1 July 2007 Real-time spectral domain Doppler optical coherence tomography and investigation of human retinal vessel autoregulation
Author Affiliations +
J. of Biomedical Optics, 12(4), 041214 (2007). doi:10.1117/1.2772877
Investigation of the autoregulatory mechanism of human retinal perfusion is conducted with a real-time spectral domain Doppler optical coherence tomography (SDOCT) system. Volumetric, time-sequential, and Doppler flow imaging are performed in the inferior arcade region on normal healthy subjects breathing normal room air and 100% oxygen. The real-time Doppler SDOCT system displays fully processed, high-resolution [512 (axial)×1000 (lateral) pixels] B scans at 17 frames/sec in volumetric and time-sequential imaging modes, and also displays fully processed overlaid color Doppler flow images comprising 512 (axial)×500 (lateral) pixels at 6 frames/sec. Data acquired following 5 min of 100% oxygen inhalation is compared with that acquired 5 min postinhalation for four healthy subjects. The average vessel constriction across the population is -16±26% after oxygen inhalation with a dilation of 36±54% after a return to room air. The flow decreases by -6±20% in response to oxygen and in turn increases by 21±28% as flow returns to normal in response to room air. These trends are in agreement with those previously reported using laser Doppler velocimetry to study retinal vessel autoregulation. Doppler flow repeatability data are presented to address the high standard deviations in the measurements.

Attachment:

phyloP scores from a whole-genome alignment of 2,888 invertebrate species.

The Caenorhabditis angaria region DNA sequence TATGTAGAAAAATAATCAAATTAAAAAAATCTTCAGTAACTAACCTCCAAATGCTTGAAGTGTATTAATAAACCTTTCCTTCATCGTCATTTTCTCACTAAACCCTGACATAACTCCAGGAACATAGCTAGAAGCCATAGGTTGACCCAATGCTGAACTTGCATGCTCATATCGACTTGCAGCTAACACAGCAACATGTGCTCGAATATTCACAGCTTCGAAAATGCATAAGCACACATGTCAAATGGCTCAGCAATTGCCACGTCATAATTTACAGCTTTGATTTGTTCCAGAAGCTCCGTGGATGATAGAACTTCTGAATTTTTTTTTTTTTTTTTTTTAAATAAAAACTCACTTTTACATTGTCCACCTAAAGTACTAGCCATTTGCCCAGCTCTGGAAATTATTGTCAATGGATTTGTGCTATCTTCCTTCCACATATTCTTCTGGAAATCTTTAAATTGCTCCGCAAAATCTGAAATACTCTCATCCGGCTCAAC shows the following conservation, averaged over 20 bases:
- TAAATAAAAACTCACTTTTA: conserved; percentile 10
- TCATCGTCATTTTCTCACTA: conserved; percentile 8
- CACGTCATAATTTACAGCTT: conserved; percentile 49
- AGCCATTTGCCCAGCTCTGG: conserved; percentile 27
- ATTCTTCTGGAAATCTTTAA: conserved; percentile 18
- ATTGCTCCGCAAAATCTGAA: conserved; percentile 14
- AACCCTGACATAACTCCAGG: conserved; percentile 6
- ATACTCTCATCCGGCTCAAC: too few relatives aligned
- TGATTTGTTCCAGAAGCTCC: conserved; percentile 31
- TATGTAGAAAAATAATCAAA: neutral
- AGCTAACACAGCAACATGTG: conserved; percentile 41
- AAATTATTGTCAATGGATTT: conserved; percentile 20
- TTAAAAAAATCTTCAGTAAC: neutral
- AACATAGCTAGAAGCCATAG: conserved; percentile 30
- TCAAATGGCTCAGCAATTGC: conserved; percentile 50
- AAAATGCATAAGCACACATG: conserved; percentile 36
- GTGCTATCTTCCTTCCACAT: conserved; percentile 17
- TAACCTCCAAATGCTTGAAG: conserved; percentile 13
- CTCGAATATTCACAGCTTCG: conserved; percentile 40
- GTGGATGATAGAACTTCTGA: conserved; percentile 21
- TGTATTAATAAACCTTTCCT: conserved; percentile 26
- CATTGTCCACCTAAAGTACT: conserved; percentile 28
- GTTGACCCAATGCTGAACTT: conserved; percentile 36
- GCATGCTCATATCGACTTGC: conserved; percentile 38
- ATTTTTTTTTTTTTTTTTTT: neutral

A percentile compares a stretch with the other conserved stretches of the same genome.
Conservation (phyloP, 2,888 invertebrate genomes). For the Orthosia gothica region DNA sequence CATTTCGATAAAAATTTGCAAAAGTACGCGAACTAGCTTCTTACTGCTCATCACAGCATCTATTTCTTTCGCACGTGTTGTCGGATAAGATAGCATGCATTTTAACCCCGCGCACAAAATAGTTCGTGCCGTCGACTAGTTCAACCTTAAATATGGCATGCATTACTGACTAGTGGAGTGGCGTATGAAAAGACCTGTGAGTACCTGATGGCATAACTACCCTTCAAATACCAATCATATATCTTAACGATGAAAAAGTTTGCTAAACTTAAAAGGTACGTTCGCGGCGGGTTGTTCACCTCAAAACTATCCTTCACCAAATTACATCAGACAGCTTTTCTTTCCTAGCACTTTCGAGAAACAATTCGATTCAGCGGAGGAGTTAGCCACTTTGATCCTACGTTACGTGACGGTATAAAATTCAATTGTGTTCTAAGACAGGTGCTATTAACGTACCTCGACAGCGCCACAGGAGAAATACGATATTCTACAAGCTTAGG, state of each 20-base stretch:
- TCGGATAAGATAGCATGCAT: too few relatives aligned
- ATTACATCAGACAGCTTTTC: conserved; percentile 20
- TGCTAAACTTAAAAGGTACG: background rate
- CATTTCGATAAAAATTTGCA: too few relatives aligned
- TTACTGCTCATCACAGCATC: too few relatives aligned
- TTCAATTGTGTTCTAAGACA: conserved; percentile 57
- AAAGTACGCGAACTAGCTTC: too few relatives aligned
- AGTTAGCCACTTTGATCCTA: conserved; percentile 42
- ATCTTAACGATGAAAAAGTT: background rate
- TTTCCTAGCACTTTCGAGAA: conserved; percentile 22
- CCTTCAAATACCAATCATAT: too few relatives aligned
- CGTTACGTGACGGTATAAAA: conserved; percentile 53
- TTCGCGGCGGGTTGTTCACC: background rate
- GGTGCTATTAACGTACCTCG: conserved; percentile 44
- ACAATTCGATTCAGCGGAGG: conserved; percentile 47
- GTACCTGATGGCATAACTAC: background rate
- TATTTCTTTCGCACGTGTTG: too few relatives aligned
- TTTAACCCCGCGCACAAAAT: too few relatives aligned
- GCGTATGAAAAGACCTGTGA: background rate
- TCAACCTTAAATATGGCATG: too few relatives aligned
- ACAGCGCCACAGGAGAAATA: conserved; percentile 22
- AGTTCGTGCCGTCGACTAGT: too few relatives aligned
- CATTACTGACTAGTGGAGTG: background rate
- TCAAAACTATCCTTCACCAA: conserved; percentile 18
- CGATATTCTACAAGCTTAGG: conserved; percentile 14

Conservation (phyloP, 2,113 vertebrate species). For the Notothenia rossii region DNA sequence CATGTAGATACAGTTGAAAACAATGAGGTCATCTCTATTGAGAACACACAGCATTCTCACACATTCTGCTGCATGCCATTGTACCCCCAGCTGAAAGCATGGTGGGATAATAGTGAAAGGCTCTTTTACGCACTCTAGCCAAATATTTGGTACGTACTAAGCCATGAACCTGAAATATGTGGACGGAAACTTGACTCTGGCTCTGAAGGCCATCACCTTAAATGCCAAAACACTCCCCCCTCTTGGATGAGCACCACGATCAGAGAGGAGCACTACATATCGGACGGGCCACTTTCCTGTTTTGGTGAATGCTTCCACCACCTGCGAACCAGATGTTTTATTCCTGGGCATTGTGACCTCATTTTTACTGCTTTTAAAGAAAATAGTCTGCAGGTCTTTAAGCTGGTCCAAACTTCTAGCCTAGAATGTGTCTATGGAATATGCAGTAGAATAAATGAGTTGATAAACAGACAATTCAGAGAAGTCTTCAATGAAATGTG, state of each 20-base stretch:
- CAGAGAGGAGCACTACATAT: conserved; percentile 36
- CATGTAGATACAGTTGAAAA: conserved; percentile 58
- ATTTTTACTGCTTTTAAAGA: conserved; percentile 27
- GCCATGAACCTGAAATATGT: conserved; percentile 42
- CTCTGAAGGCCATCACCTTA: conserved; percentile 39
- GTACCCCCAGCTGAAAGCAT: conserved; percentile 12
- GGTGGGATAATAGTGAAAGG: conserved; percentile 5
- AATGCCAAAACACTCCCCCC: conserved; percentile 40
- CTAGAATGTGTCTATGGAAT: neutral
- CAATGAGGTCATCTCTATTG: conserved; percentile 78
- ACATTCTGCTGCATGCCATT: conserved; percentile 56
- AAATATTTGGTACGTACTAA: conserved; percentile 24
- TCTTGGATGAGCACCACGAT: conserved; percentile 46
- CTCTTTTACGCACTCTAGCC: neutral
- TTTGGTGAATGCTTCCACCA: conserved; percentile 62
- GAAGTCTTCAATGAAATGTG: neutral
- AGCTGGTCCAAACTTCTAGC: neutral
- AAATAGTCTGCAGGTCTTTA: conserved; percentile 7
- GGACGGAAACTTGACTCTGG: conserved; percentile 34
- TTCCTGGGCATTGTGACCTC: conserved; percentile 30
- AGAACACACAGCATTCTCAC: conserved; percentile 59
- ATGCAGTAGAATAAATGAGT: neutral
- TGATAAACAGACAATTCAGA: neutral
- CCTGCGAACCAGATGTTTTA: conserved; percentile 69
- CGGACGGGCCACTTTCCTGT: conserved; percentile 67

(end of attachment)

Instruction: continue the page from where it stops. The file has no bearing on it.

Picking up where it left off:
Bradley A. Bower, Mingtao Zhao, Robert Jozef Zawadzki, Joseph A. Izatt, "Real-time spectral domain Doppler optical coherence tomography and investigation of human retinal vessel autoregulation," Journal of Biomedical Optics 12(4), 041214 (1 July 2007). http://dx.doi.org/10.1117/1.2772877

Doppler effect

Doppler tomography


Optical coherence tomography

Data acquisition

Imaging systems

Biomedical optics


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